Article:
Pruning And Training Distinguished





The grape is pruned to increase in various ways the economic value of

the plant by increasing the quantity and value of the crop. This is

pruning proper. Or grapes are pruned to make well-proportioned plants

with the parts so disposed that the vines are to the highest degree

manageable in the vineyard. This is training. To repeat, the

grape-plant is pruned to regulate the crop; it is trained to regulate

the vine. Grape-growers usually speak of both operations as "pruning,"

but it is better to keep in mind the two conceptions. The distinctions

between pruning and training must be made more apparent by setting

forth in greater detail the results attained by the two operations.



Results attained in pruning to regulate the crop.



Proper pruning of vines in their first year in the vineyard, which, as

we have seen, consists of cutting the young plants back severely,

brings the vines in productive bearing a year or two years earlier

than they would have borne had the pruning been neglected. This early

pruning, since it is done with an eye to the vigor of each vine,

insures greater uniformity in the growth and productiveness of the

vineyard. Uniformity thus brought about is important not only for the

time being, but for the future development of the vines, since weak

vines, if unpruned, are stunted and may require years to overtake more

vigorous vines in the vineyard.



The quality of the crop may be regulated by pruning. When vines bear

too heavily, the grapes are small, and wine-makers have found that

they seldom develop sugar and flavor as do grapes on vines not

over-bearing. Grapes on vines too heavily laden seldom ripen or color

well. Not only are the grapes on poorly pruned and unpruned vines poor

in quality but the grapes on such vines are usually not well

distributed and therefore ripen and color unevenly. The results just

mentioned follow because the bunches in a poorly distributed crop

receive varying amounts of light and heat depending on the distance

from the ground, the distance from the trunk and on the amount of

shade.



Pruning may be used to regulate the quantity of grapes borne in a

vineyard and so be made somewhat helpful in preventing alternate

bearing. Abnormally large crops are usually followed by partial crop

failure and biennial bearing sometimes sets in, but the large crop may

be reduced by pruning and the evil consequences wholly or partly

avoided. It follows that pruning must depend much on the vigor of the

vine; for a weak vine may be so pruned as to cause it to overbear;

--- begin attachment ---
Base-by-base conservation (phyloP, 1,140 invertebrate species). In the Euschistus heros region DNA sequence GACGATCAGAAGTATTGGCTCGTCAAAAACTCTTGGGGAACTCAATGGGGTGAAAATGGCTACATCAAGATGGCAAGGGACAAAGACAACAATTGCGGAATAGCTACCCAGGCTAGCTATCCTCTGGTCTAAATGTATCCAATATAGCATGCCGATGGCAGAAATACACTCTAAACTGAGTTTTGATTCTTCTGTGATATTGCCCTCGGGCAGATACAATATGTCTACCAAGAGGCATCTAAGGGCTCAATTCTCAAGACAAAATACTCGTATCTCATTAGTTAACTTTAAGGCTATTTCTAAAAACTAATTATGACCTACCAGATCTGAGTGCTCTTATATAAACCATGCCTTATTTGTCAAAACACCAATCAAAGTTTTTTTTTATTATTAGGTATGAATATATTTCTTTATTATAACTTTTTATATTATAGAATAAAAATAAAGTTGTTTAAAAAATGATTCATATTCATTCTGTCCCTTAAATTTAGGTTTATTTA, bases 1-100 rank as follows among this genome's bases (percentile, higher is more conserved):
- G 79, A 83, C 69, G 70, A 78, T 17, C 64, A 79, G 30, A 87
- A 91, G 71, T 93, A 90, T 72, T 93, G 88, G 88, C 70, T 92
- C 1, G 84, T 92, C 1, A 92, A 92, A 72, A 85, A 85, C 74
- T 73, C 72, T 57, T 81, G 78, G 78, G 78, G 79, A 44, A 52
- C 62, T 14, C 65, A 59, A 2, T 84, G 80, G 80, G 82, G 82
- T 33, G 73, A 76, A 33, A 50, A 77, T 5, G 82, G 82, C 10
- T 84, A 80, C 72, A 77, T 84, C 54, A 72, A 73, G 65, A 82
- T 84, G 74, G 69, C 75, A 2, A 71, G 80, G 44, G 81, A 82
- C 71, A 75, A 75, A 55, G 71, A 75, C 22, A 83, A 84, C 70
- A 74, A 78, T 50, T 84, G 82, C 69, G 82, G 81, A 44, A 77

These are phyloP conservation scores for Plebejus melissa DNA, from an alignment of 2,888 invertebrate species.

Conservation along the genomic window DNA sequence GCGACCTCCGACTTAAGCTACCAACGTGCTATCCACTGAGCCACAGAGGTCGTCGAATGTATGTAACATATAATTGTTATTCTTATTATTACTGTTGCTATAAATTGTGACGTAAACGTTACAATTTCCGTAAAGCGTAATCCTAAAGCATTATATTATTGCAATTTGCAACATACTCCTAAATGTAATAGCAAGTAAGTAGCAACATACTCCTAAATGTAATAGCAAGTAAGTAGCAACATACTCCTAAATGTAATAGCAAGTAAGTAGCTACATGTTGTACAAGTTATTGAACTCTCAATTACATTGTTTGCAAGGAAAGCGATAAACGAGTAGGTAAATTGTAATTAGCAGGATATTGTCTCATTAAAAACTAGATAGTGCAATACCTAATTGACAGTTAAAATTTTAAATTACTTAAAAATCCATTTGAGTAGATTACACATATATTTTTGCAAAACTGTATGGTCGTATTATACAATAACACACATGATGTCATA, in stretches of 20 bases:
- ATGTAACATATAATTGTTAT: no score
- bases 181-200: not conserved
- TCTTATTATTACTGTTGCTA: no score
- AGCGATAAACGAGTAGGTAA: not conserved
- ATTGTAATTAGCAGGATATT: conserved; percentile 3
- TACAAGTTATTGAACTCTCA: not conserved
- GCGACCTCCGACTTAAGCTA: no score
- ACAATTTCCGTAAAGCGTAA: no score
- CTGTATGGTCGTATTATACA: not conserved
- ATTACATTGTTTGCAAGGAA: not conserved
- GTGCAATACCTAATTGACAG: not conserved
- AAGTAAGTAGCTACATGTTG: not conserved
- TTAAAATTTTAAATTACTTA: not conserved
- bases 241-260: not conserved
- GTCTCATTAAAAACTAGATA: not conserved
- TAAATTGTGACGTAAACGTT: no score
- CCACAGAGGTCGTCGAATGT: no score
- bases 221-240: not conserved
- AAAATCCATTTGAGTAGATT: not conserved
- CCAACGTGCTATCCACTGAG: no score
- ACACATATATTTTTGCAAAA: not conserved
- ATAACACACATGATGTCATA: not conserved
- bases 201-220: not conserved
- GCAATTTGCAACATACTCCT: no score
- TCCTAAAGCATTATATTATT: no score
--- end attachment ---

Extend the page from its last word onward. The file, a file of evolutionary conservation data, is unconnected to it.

and, on the other hand, a vigorous vine pruned in the same way might

not bear at all.



Results attained in pruning to regulate the vine.



It is necessary to regulate the shape of the vine by training so that

tilling, spraying, pruning and harvesting can be easily performed and

the crop be kept off the ground. The cost of production is always less

in a well-pruned vineyard because all vineyard operations are more

easily carried out.



The life of a vineyard is lengthened when the vines are well trained,

because when the parts of a vine are properly disposed on trellis or

stake the plants are less often injured in vineyard operations.

Moreover, not infrequently vines die from over-production and

consequent breaking of canes or trunks which might have been prevented

by pruning to shape the vine. Suckers and water-sprouts are less

common on well-trained vines. It is necessary, too, by training to

keep the bunches away from trunk, canes and other bunches and so

prevent injury to the grapes.



Lastly, fashion, taste or a more or less abnormal use of the grapes,

may prescribe the form in which a vine is trained. Fashion and taste

run from very simple or natural styles to exceedingly complex, formal

ones, depending, often, on the variety, the environment or other



condition, but just as often on the whim of the grape-grower. The

grape is a favorite ornamental for fences, arbors and to cover

buildings; for all of these purposes the vines must be trained as

occasion calls.





Proper Planting Of Grafted Vines Pruning And Training Muscadine Grapes facebooktwittergoogle_plusredditpinterestlinkedinmail

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